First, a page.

Should College Athletes Be Paid?

Staff Members Go Helmet to Helmet


Nick Hounshell and Spencer McCord go Head-to-Head.


Spencer McCord

Multimedia Staff


Should Athletes Deserve Payment For Their Hard Work

Everybody wants to make money doing what they love, so why shouldn’t student athletes?

Student athletes are some of the hardest working students at a

Between their sport and classwork, these students have almost no time to themselves.

Athletes can spend upwards of 40 hours a week just practicing, which is the same as a full time job.

This leaves athletes with very little time to study and do schoolwork. It also leaves them with no time to make money of their own.

A lot of athletes have scholarships when they attend these schools, which a lot see as their payment from the school.
While a scholarship from a school is nice, it leaves the athlete with no money of their own to spend.

Athletes across all college sports make millions of dollars in revenue for their college. Yet, they see none of this money that they make.

Colleges could use a part of the money made from sports to pay athletes for the hard work that they put in.

One of the biggest issues people have against college athletes being paid is that they aren’t professionals in their sport. Of course only a very select few will be able to make pros, but all of the college athletes put in the same work to bring in money.

College is a lot different than high school.

In high school, you only worry about your sport for a few months which gives you time to get a job during your offseason. In college, you worry about your sport year-round.

You may get 2-3 months of time off from your sport but that gives you almost no time to get a job.

Now saying all of this, athletes shouldn’t be paid the millions they would earn being professionals.

They should get paid maybe only a couple thousand spread out throughout the year.

These athletes need to be repaid for all of the good that they do for the school in their years of competing for it.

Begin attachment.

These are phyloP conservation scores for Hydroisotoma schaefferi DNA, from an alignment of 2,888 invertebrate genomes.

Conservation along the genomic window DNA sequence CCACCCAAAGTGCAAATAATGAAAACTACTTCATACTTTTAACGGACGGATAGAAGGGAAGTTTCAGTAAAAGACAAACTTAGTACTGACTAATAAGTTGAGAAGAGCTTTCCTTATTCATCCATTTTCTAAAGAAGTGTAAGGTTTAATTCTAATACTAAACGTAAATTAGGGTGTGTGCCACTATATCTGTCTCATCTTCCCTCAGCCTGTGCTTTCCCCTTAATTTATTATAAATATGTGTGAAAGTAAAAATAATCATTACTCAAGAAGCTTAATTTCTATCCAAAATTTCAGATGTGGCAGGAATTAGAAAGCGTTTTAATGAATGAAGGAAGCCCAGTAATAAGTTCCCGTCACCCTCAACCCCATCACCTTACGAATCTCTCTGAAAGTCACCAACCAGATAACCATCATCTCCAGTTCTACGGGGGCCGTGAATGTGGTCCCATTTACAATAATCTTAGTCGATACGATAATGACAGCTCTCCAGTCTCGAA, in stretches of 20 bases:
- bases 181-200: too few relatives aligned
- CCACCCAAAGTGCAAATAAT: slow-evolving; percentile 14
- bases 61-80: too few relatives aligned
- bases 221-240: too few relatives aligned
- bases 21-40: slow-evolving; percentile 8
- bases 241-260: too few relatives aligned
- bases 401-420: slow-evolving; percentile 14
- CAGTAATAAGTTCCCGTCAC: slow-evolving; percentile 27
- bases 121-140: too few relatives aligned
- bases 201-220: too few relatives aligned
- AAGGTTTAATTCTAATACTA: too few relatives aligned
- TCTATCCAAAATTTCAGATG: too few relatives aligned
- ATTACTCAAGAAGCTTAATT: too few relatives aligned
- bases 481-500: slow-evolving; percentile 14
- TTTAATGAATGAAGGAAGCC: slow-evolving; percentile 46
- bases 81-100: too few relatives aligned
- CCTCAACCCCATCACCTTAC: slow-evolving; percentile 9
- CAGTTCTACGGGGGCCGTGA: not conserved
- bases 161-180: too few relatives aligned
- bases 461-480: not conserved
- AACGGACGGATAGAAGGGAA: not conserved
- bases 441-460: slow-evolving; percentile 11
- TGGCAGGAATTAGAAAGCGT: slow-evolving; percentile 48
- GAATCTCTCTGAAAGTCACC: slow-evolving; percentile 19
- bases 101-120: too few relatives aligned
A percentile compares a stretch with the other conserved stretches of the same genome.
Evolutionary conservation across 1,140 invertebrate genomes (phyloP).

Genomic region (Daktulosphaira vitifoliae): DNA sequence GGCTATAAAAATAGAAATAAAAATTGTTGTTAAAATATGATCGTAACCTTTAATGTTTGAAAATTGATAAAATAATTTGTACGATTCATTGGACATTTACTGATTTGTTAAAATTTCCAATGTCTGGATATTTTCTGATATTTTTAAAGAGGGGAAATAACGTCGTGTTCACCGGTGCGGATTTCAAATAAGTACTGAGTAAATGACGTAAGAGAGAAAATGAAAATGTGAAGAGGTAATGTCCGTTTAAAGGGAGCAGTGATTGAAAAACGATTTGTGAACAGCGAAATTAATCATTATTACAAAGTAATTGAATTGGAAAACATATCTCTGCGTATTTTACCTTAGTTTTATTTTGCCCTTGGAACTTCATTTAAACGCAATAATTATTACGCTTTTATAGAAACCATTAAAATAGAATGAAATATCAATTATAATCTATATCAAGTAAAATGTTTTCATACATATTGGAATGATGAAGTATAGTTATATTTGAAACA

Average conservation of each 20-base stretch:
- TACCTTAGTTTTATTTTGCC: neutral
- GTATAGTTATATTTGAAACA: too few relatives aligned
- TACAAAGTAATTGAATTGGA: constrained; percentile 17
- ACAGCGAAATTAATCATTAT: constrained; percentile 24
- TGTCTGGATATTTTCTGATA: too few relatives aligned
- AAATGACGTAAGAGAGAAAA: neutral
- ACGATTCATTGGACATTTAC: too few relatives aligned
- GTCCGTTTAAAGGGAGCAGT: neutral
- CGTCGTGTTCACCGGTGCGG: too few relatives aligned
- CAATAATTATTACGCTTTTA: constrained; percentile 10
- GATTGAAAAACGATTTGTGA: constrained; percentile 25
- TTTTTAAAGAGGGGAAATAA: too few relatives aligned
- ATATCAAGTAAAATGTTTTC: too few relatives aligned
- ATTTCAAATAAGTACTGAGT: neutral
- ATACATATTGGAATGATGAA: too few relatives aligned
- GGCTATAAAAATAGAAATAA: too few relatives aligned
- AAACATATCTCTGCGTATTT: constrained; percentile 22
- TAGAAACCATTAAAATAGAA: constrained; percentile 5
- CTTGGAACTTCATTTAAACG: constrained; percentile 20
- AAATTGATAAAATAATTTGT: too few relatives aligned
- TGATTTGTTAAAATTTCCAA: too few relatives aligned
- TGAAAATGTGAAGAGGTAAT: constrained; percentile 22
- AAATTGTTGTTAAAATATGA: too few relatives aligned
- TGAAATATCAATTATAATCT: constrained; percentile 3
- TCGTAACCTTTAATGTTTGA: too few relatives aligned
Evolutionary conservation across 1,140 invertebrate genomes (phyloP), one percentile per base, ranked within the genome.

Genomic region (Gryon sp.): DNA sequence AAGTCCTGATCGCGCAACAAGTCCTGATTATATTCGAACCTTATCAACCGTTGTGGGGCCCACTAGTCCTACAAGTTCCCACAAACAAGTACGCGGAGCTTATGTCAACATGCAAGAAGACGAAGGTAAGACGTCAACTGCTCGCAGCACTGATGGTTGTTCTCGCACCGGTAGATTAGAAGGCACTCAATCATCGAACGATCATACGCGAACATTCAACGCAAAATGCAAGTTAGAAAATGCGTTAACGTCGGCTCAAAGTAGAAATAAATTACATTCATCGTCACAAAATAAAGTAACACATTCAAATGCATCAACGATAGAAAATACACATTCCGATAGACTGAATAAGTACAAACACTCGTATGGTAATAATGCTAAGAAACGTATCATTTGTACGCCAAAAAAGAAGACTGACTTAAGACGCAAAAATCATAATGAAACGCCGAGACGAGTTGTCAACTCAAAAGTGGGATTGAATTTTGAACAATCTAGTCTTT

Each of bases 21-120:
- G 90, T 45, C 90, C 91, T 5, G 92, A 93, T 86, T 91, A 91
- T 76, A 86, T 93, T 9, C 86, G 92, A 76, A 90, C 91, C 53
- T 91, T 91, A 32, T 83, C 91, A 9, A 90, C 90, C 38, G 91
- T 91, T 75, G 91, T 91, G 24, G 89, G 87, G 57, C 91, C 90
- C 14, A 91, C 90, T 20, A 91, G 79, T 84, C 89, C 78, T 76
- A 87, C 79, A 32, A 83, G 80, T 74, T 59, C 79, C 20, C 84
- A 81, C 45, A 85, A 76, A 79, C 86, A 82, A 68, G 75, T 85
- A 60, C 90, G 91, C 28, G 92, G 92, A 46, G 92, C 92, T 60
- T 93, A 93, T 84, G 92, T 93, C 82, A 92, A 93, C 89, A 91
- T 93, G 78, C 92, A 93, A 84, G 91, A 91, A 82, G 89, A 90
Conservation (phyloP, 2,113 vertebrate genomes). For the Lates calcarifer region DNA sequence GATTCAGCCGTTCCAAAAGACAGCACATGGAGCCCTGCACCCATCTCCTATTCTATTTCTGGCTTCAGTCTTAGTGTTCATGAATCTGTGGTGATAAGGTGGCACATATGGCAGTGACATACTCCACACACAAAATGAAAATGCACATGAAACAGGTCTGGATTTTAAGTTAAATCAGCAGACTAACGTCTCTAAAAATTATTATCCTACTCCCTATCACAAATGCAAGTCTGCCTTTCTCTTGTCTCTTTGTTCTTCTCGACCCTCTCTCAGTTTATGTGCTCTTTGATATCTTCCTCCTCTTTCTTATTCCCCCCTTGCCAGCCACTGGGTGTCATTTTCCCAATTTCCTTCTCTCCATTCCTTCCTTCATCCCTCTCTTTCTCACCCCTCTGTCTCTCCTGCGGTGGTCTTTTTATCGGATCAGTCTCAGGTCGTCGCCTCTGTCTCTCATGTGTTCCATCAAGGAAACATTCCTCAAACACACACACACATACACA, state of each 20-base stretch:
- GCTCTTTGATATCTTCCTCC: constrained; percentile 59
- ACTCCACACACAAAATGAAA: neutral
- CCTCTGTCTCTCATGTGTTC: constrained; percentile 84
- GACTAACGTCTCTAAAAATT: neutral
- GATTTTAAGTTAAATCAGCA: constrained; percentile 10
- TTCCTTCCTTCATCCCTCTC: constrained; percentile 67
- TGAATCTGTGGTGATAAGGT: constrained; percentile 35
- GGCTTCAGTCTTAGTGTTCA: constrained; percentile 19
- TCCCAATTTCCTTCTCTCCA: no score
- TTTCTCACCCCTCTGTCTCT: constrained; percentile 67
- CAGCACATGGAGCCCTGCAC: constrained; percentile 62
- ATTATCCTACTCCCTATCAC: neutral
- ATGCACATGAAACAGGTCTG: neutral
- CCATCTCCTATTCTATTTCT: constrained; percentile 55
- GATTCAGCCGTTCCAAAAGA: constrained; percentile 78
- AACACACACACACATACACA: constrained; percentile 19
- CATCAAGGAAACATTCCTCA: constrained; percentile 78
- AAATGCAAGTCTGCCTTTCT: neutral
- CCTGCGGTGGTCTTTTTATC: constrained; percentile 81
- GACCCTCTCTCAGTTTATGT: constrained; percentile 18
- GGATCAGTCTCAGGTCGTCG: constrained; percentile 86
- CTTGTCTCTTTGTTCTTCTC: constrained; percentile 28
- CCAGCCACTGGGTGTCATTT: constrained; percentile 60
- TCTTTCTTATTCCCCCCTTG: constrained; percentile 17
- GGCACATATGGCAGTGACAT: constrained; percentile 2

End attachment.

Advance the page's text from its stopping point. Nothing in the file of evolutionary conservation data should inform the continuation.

Nick Hounshell

Sports Editor


Paying Athletes Creates More Problems Than it Solves

All athletes have one goal: to play professionally. From the athletes’ first step on a court or field, they all dream of the NBA, the NFL, the MLB, and more.

However, not many make it.

Of all college sports, baseball is the only one where more than 2% of the athletes make it to the top. Why should we treat the entire collegiate athletics population as if they were all already professionals?

If universities were to pay their athletes, this would do nothing to make the traditional college student happy. Why should someone who can swing a bat get paid, while someone with a high ACT or GPA not? It is simply unfair.

These college athletes already get paid: with scholarships. The average cost of attending college is over $20,000 a year. At this rate, these athletes earn more than a minimum wage job, all while playing a sport.

The idea of paying athletes is one that would result in the colleges losing money as well. On top of that, many colleges are already losing funding towards their programs.

EKU had to cut their Men’s and Women’s tennis programs, and if athletes were to be paid, many more schools would follow suit.

While many larger schools with huge programs would largely be unaffected financially, this would negatively affect the large majority of college sports.

The big revenue sports, like football and basketball, would in turn become some of the few programs to stick around, while other sports like tennis, bowling, and fencing would become almost nonexistent.

What do these college athletes need money for either? The schools pay for their families to travel to the games and sometimes more (Thanks, Rick Pitino).

The whole goal of college sports is for athletes to earn their way to the biggest leagues, and by paying the players, the competitive nature of collegiate sports wouldn’t be the same.

On top of this, if athletes were to be paid, they would have no reason to go to class. The whole goal of college is to educate, and many athletes would suddenly use it as a way to make money.

Yes, athletes do deserved to be paid in the pro leagues, but they need to earn their spot there first.